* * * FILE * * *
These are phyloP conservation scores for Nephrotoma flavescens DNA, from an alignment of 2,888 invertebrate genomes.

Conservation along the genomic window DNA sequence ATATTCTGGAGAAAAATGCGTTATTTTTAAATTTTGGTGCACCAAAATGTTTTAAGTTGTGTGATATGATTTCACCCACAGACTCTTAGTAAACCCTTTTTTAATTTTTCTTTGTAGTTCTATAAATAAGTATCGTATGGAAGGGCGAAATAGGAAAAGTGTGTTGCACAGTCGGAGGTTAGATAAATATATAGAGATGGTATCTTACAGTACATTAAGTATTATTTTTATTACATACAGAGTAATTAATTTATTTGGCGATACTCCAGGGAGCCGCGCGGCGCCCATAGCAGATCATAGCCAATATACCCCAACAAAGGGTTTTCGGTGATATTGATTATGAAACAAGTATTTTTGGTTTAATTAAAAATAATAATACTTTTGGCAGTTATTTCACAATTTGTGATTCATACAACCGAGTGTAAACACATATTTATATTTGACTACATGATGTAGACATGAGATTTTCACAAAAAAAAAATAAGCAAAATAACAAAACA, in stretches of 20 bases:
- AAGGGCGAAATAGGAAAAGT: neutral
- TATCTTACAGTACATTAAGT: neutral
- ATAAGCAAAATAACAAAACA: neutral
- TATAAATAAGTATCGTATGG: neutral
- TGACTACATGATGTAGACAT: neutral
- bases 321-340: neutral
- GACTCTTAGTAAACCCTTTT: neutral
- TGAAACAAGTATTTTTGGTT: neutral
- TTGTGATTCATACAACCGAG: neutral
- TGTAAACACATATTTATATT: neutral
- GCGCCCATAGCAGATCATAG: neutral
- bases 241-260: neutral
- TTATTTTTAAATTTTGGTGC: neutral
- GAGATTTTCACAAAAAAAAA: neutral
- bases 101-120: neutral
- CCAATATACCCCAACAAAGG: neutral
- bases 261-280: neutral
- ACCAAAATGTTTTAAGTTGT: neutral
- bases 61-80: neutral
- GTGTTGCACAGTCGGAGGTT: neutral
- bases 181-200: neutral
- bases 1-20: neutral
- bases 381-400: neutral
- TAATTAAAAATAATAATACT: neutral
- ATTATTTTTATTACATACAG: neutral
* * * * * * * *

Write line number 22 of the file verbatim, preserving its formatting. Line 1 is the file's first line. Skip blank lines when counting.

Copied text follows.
- GTGTTGCACAGTCGGAGGTT: neutral